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Ten new principles for good design

posted by Jason Kottke   Jan 04, 2018

In the 1970s, legendary industrial designer Dieter Rams formulated his now-famous ten principles for good design.

5. Good design is unobtrusive. Products fulfilling a purpose are like tools. They are neither decorative objects nor works of art. Their design should therefore be both neutral and restrained, to leave room for the user’s self-expression.

6. Good design is honest. It does not make a product more innovative, powerful or valuable than it really is. It does not attempt to manipulate the consumer with promises that cannot be kept.

Suzanne LaBarre of Co.Design has come up with an update of Rams’ list for 2018: 10 New Principles Of Good Design.

Good design is slow. For the past 20 years, tech has embraced a “move fast and break things” mantra. That was fine when software had a relatively small impact on the world. But today, it shapes nearly every aspect of our lives, from what we read to whom we date to how we spend money-and it’s largely optimized to benefit corporations, not users. The stakes have changed, the methods haven’t.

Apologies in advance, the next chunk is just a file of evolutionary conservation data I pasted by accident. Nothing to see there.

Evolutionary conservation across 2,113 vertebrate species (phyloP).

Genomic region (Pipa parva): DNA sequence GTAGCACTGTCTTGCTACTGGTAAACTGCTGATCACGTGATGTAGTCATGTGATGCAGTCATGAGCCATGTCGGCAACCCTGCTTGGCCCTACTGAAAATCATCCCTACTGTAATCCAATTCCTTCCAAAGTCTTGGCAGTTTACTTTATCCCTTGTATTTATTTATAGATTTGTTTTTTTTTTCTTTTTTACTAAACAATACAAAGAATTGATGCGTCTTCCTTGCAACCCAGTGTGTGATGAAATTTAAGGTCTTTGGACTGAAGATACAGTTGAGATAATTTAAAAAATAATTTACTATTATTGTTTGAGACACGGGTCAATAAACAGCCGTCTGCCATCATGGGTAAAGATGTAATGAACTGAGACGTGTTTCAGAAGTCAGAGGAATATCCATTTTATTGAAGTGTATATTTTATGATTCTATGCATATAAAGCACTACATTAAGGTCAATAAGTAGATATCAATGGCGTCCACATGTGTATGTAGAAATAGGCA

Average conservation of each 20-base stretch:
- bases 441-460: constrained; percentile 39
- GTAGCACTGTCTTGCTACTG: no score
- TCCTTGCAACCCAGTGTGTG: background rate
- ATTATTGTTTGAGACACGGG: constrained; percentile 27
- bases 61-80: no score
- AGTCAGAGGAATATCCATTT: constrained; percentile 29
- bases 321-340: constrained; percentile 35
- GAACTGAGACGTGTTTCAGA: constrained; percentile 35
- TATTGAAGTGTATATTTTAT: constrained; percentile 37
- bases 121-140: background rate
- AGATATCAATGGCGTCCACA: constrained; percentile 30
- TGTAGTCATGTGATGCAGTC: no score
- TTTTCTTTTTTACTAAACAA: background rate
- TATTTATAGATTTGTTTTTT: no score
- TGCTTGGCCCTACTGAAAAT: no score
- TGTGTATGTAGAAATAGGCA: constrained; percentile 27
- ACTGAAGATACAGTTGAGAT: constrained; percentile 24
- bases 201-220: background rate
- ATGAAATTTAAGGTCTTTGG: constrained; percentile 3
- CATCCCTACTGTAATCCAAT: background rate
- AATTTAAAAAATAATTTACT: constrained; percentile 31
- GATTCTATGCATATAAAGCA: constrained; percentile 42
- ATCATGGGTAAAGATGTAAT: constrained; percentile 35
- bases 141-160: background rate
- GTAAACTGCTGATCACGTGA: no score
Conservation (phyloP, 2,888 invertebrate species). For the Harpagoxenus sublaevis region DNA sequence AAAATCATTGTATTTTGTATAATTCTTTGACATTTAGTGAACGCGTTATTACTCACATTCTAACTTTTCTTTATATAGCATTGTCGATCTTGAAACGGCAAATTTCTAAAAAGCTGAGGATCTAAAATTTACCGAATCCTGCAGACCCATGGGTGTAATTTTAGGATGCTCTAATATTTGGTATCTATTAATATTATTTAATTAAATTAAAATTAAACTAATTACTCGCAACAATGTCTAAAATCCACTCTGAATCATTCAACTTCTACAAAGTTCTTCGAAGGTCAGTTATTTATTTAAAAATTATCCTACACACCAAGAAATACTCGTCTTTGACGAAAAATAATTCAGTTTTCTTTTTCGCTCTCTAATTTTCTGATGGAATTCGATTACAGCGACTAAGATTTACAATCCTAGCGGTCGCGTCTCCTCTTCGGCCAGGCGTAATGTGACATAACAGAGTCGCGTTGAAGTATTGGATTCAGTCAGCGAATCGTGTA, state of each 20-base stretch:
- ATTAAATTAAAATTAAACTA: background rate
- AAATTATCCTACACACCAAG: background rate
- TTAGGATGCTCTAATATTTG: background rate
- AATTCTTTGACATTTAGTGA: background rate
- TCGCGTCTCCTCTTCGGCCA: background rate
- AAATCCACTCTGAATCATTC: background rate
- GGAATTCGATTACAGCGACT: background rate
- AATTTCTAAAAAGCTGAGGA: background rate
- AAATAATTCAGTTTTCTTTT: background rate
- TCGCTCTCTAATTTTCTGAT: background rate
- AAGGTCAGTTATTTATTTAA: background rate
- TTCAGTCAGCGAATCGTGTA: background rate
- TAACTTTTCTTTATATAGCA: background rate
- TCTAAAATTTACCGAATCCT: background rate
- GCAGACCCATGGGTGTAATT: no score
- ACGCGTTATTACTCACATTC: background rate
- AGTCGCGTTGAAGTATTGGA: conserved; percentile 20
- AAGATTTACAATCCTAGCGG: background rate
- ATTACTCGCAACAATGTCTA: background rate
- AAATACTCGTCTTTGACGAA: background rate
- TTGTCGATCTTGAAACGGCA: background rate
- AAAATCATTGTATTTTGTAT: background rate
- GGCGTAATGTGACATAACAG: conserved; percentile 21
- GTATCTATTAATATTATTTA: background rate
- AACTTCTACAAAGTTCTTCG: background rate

Good design is good writing. In his “2017 Design in Tech Report,” author John Maeda anointed writing as design’s newest unicorn skill. It’s easy to see why. With the rise of chatbots and conversational UI, writing is often the primary interface through which users interact with a product or service. (Siri’s dad jokes had to be written by someone.) But even designers who don’t work on interface copy should be able to articulate themselves clearly. The better their writing, the better their chances of selling an idea.

See also the tongue-in-cheek list of design principles updated for the tech industry, e.g. “Good design is pleasing your shareholders”.